“The unthankful heart discovers no mercies; but the thankful heart will find, in every hour, some heavenly blessings” ~Henry Ward Beecher
I’m a calm person by nature, but like everybody else, there are a few things that get my blood, at the very least, simmering. One of them used to be inconveniences.
Our daily lives are filled with delays, missed opportunities, setbacks, and outright nuisances. It happens to us all.
Missing a bus and being late for work. Being locked out of the house for four hours when you have an urgent exam to prepare for, with all your notes on the other side of the door. Having your new, shiny Blackberry slip out of your pocket on the bus and only realizing half an hour after stepping off.
Yes, these have specifically happened to me. And there’s plenty more where they came from too.
They may not seem like the end of the world, because of course, they aren’t. But at the time, they always feel like a big deal and they always happen at the worst possible time. Right on cue, I suppose.
A few years ago while in my second year at university in my home city, London, I experienced a small inconvenience that made me change my outlook altogether. That academic year, I had taken up a language class, but rather than being at my usual campus in London Bridge, it was at the Strand.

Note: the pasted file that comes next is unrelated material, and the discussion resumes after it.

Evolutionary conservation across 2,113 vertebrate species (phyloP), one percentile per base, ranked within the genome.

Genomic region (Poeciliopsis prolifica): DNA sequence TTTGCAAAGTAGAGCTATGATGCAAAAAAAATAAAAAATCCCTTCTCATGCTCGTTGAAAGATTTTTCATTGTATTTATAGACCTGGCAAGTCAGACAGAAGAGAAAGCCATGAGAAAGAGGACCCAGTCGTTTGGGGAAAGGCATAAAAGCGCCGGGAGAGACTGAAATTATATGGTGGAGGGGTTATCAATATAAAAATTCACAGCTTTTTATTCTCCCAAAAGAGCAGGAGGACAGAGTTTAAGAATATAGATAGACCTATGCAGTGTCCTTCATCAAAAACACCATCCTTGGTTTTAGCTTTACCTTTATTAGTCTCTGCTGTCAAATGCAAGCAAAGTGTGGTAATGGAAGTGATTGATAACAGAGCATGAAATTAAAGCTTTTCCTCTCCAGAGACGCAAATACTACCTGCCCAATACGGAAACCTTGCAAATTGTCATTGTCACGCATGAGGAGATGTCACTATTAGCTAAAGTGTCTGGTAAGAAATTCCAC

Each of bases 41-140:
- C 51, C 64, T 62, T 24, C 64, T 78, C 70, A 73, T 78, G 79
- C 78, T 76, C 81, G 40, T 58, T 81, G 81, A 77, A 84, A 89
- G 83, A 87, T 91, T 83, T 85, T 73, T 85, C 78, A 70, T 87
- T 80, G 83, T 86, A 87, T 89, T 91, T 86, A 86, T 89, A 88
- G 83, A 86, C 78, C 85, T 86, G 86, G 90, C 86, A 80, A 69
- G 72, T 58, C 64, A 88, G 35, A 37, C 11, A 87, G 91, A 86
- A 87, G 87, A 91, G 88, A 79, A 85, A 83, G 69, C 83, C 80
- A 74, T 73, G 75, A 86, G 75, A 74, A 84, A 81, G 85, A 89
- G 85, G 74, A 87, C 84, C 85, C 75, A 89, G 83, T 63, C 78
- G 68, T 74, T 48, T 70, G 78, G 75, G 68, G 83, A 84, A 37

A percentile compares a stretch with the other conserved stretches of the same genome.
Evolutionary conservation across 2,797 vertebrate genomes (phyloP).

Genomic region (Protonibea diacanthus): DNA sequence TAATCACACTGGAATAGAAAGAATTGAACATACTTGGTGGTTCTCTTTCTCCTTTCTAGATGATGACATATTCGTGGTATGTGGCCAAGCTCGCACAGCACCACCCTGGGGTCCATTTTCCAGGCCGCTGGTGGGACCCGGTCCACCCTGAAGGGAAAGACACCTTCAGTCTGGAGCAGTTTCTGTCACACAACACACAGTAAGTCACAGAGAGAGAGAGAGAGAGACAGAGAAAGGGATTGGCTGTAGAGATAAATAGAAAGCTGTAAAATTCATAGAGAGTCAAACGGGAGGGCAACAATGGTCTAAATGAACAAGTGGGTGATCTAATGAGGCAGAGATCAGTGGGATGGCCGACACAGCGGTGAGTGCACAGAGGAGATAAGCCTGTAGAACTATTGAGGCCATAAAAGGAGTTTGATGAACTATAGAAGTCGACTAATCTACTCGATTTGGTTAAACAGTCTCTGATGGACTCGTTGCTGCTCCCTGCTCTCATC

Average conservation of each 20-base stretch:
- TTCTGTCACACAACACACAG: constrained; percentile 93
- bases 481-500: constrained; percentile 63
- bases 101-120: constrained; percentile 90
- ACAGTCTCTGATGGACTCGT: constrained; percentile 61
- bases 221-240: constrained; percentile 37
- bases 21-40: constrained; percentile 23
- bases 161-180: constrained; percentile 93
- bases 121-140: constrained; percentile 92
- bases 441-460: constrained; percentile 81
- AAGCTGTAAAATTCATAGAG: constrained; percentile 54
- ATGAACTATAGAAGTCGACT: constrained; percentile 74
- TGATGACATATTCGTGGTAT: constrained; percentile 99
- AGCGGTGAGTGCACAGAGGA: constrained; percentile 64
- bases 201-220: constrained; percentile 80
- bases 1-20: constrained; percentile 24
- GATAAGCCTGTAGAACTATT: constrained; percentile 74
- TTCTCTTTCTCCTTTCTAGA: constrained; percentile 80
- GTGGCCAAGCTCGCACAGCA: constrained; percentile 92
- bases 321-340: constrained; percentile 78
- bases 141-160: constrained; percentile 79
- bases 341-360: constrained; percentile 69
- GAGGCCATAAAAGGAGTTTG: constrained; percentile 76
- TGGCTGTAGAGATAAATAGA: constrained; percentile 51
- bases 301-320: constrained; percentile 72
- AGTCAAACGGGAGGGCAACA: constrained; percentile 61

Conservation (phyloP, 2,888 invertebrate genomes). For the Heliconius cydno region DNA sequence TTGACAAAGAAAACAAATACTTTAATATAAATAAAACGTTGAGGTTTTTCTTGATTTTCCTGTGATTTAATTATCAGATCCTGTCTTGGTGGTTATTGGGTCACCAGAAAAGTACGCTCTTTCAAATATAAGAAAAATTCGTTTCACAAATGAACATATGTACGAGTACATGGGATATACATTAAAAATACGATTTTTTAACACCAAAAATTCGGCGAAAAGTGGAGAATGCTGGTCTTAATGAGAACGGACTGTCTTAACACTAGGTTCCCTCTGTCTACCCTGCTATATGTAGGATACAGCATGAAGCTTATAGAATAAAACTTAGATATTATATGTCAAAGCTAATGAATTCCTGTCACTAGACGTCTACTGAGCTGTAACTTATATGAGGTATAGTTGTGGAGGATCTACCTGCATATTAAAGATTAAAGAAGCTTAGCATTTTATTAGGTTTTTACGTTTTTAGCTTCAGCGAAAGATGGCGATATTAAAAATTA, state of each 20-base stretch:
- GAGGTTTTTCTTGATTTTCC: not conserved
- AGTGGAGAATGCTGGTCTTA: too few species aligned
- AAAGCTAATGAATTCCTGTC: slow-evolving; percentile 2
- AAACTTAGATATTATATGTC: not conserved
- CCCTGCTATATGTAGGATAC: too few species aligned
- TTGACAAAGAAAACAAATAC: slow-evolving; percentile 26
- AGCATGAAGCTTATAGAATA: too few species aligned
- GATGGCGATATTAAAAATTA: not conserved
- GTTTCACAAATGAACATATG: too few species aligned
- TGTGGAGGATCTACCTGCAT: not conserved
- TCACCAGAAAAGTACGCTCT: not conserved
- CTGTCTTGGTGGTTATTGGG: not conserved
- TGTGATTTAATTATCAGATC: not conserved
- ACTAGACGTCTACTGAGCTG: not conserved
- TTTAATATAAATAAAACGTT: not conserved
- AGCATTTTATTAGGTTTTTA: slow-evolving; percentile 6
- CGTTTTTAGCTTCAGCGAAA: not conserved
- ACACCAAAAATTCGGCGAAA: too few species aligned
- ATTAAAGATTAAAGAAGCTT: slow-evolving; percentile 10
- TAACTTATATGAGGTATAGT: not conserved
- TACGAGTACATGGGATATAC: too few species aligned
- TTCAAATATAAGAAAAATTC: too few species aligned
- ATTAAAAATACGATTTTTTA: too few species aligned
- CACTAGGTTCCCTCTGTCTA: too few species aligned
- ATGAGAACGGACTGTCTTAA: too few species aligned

I would take the Underground to my evening Arabic class at the Strand campus every Thursday. I took the same route from London Bridge every week. And on my journey home, I would go via the renowned Victoria train station every week at exactly the same time.
On one particular occasion, I was, for a reason I can’t remember now, in a very foul mood (probably another inconvenience). I missed my day of lectures due to an underestimated morning errand run and was now also running late for my evening class.
I then inconveniently missed three consecutive buses due to a sea of blue-uniform-wearing school kids swarming every bus on my route.
And of course, to fit the London picture perfectly, I was getting heavily rained on, as I had inconveniently left my umbrella at home and didn’t have the time or energy to run back and get it. I was going to miss my lesson no matter what I did at this point.
Naturally, I was angry, frustrated that the one thing that could have taken my mind off of my mood was now also gone. Furious, I decided to accept defeat.
The following day, I read in the paper that in exactly the spot in Victoria station at exactly the time I would have been making my way back home from the lesson there was a tragic murder.
Had I gone to my lesson, I would have been caught up in a horrendous tragedy. I could have been hurt physically or at the very least witnessed something so horrific it would have left me traumatized for life. I was then more than grateful for only being in a bad mood and missing my class.
There are several similar situations I’ve come to learn of, some of much greater scale than my story. I heard of a woman making her way to work, almost reaching the office, when her heel snapped and she had to return home to change her shoes. She was unsurprisingly frustrated for being late for work.